For in us, buried in darkness, shut up in the shadow of death, light has shone forth from heaven, purer than the sun, sweeter than life here below.
That light is eternal life; and whatever partakes of it lives.
[…] For “the Sun of Righteousness”… has changed sunset into sunrise, and through the Cross brought death to life.
And having wrenched man from destruction, He has raised him to the skies, transplanting mortality into immortality, and translating earth to heaven….
He has bestowed on us the truly great, divine, and inalienable inheritance of the Father, deifying man by heavenly teaching, putting His laws into our minds, and writing them on our hearts.
What laws does He inscribe? “That all shall know God, from small to great;” and, “I will be merciful to them,” says God, “and will not remember their sins.”
Let us receive the laws of life, let us comply with God’s expostulations; let us become acquainted with Him, that He may be gracious.
And though God needs nothing let us render to Him the grateful recompense of a thankful heart and of piety, as a kind of house-rent for our dwelling here below.
[…] Will you not allow the heavenly Word, the Saviour, to be bound on to you as an amulet, and, by trusting in God’s own charm, be delivered from passions which are the diseases of the mind, and rescued from sin?—for sin is eternal death.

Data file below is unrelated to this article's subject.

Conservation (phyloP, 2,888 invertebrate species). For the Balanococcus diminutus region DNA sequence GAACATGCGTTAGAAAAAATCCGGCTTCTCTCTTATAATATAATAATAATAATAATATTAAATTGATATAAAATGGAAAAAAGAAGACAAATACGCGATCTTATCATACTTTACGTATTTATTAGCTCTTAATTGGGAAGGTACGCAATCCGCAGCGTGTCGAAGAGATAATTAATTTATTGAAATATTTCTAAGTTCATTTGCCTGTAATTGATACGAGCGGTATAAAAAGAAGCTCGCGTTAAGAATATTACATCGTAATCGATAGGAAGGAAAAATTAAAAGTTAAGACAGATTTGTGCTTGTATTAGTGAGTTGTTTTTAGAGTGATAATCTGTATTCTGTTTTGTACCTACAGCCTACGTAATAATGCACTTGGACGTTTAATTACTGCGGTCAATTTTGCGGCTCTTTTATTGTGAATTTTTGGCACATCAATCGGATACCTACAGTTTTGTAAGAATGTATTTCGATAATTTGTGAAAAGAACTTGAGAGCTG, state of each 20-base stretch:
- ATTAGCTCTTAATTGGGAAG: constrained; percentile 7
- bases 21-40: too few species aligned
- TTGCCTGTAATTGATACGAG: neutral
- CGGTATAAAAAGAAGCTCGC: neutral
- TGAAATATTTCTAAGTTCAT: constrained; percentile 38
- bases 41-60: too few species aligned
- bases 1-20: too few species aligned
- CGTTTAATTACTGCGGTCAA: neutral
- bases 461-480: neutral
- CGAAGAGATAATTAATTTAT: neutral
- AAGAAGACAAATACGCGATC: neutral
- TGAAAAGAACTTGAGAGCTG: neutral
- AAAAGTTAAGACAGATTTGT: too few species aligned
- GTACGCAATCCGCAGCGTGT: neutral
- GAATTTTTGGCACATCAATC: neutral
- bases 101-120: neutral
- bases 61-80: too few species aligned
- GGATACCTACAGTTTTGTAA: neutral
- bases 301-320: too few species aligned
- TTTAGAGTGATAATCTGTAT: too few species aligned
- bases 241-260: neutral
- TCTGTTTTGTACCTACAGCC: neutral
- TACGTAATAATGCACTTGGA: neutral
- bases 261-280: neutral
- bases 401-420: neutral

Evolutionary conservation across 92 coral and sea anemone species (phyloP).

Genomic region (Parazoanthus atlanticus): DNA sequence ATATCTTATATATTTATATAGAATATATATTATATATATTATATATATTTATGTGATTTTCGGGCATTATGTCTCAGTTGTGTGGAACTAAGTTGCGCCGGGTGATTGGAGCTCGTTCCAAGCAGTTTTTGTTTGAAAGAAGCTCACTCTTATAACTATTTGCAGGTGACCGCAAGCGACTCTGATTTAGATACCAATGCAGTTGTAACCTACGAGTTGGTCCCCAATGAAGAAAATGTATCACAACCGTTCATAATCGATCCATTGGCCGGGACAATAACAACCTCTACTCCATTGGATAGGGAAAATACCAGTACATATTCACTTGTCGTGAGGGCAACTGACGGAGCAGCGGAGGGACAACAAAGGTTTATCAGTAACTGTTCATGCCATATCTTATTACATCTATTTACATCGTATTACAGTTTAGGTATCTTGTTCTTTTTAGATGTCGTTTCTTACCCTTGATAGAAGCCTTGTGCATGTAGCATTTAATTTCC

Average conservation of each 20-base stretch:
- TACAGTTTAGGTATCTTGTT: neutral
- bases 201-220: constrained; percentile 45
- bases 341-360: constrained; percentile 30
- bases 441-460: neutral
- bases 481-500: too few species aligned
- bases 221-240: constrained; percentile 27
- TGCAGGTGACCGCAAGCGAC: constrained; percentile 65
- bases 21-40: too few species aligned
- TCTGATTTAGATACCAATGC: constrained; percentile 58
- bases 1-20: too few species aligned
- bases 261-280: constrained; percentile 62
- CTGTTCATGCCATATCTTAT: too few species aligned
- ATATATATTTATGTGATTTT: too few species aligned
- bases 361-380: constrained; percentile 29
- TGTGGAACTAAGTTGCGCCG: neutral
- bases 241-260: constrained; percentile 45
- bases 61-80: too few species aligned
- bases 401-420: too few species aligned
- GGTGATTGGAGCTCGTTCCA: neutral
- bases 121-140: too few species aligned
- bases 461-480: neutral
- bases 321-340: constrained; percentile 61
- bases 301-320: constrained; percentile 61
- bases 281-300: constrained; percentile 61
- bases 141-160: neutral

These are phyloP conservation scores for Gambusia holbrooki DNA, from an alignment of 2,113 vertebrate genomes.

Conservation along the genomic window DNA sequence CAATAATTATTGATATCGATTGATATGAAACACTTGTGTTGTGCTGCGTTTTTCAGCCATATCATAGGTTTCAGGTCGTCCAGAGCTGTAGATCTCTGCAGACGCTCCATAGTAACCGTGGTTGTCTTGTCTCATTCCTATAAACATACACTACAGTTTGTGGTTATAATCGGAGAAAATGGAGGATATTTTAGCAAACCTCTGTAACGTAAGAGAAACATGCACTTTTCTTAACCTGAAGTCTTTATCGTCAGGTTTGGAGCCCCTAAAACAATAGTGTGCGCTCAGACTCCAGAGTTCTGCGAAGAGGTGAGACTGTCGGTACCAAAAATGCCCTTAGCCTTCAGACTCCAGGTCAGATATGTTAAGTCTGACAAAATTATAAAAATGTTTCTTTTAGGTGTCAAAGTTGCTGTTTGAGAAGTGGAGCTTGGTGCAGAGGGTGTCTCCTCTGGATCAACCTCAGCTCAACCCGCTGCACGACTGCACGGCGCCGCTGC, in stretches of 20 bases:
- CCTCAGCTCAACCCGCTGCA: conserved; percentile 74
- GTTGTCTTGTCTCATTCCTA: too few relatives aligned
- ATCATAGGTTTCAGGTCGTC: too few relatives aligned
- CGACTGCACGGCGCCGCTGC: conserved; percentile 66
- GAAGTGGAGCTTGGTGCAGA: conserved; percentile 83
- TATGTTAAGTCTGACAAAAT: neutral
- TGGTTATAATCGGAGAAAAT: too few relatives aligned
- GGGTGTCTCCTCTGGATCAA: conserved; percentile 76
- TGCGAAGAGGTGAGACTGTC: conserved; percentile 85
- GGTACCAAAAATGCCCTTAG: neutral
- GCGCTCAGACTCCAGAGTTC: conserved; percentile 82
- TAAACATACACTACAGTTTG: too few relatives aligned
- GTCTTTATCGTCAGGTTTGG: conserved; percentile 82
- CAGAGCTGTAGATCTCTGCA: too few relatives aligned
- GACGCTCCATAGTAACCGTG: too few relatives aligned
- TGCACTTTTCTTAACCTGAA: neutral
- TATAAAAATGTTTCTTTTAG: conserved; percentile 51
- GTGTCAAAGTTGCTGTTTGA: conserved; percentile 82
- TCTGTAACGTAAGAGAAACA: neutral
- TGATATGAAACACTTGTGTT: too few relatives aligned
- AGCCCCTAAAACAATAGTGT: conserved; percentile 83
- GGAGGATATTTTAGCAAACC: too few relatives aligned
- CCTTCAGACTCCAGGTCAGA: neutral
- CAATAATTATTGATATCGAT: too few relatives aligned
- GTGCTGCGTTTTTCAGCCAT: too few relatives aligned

[…] But it is truth which cries, “The light shall shine forth from the darkness.” Let the light then shine in the hidden part of man, that is, the heart.
And let the beams of knowledge arise to reveal and irradiate the hidden inner man, the disciple of the Light, the familiar friend and fellow-heir of Christ.
[…] I urge you to be saved. This Christ desires. In one word, He freely bestows life on you. And who is He? …
The Word of truth, the Word of incorruption, that regenerates man by bringing him back to the truth—the goad that urges to salvation—He who expels destruction and pursues death—He who builds up the temple of God in men, that He may cause God to take up His abode in men.
Cleanse the temple; and pleasures and amusements abandon to the winds and the fire, as a fading flower; but wisely cultivate the fruits of self-command, and present yourself to God as an offering of first-fruits, that there may be not the work alone, but also the grace of God.
And both are requisite, that the friend of Christ may be rendered worthy of the kingdom, and be counted worthy of the kingdom.
Clement of Alexandria (c.150-c.215): Exhortation to the Heathen, 11.